OLYMPIA - Officer Todd Vandivert, a veteran fish and wildlife enforcement officer with a distinguished record of service on both sides of the Cascades, has been named statewide Officer of the Year by the Washington Department of Fish and Wildlife (WDFW).
Vandivert, a WDFW Marine Patrol officer stationed in Anacortes, won top honors from supervisors and fellow officers for his law enforcement work in Skagit and San Juan counties from July 1, 2003 to June 30, 2004.
During that period, Vandivert made more than 2,400 public contacts and 533 arrests in cases involving everything from commercial fishing violations to big game poaching. That represents more than half of all the arrests made by officers in WDFW Detachment 13, which includes five counties in northwest Washington.
Not a single complaint was filed in any of those cases, said Chief Bruce Bjork, who heads WDFW's enforcement program.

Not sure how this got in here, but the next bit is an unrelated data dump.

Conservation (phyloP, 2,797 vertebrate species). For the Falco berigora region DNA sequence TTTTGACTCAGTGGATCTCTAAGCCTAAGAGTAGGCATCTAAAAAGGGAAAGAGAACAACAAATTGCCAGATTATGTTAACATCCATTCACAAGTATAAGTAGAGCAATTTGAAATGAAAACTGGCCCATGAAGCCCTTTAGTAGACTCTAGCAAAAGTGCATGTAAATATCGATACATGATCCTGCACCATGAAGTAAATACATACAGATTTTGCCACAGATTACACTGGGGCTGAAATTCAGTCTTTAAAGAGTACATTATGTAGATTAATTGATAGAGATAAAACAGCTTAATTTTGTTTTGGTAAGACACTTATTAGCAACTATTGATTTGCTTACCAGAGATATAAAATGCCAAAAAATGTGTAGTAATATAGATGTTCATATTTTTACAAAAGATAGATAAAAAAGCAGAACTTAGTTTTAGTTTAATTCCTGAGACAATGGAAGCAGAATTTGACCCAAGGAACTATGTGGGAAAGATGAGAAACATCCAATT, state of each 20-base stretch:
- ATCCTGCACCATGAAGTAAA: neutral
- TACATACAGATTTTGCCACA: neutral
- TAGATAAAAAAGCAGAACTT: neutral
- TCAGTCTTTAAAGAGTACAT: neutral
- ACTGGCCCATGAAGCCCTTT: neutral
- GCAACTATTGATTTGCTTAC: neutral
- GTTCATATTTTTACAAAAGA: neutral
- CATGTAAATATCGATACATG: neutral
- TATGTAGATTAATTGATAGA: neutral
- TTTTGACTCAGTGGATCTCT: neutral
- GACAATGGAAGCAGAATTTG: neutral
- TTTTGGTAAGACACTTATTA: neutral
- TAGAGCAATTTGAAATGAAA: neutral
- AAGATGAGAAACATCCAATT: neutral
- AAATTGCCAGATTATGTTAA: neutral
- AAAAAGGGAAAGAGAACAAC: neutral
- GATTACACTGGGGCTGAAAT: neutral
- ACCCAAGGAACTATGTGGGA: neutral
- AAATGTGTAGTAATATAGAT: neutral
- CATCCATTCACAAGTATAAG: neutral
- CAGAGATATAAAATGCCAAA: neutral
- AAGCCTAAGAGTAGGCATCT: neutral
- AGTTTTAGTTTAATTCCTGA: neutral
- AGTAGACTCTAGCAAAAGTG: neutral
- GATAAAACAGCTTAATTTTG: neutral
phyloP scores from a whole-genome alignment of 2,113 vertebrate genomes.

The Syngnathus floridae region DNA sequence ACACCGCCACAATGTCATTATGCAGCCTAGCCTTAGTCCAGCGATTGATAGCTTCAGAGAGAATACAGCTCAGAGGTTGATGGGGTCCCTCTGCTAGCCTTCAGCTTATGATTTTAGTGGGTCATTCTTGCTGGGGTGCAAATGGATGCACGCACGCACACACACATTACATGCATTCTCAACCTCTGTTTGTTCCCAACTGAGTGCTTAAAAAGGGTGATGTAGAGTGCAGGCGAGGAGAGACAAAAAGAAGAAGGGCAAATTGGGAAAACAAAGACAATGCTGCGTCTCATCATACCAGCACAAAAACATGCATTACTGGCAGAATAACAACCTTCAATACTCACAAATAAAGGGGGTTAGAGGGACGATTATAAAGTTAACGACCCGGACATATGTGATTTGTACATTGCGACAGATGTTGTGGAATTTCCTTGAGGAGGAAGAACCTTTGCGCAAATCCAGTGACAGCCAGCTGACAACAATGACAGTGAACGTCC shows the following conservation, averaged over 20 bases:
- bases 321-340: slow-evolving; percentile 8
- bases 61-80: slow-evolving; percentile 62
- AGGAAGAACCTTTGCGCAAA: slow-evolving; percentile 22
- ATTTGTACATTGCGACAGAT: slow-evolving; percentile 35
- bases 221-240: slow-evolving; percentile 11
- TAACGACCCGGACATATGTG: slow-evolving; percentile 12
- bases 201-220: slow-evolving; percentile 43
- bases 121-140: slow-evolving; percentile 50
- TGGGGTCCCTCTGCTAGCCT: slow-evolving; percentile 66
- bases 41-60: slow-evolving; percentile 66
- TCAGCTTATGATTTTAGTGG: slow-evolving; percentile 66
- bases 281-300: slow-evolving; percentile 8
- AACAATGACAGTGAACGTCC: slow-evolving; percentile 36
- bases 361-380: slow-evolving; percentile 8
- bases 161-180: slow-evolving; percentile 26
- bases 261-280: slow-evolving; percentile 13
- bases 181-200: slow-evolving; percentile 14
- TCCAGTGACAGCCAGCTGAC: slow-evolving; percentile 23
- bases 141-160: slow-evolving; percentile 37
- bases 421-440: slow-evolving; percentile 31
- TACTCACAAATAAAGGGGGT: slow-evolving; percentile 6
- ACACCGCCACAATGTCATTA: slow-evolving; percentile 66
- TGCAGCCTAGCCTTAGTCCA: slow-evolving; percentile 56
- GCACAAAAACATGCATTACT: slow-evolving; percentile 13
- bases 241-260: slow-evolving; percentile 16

"In fact, we received favorable comments from several violators about how professionally they were treated," Bjork said "Officer Vandivert is a highly skilled investigator, who consistently makes good cases. He is an excellent example for all of our officers."
In that capacity, Vandivert has been an active participant in WDFW's training program for new officers and taught special classes in crime investigations. He also teaches classes focusing on methamphetamine labs, a health hazard increasingly encountered by officers enforcing fish and wildlife laws.
Vandivert, 48, began his career as a habitat manager for the now-defunct Washington Department of Game in 1979. He switched to enforcement in 1983, and has since held posts in Forks, Pasco, Shelton and Dayton - where he specialized in investigating big game violations - before transferring to the Marine Patrol in Anacortes in early 2003.
"After arriving in Anacortes, Officer Vandivert quickly adjusted to his new marine duties and continued to excel at big game investigation," wrote Sgt. Russ Mullins, who nominated Vandivert as WDFW's Officer of the Year. "This quality of work sets standards and levels of integrity that all of us can aspire to."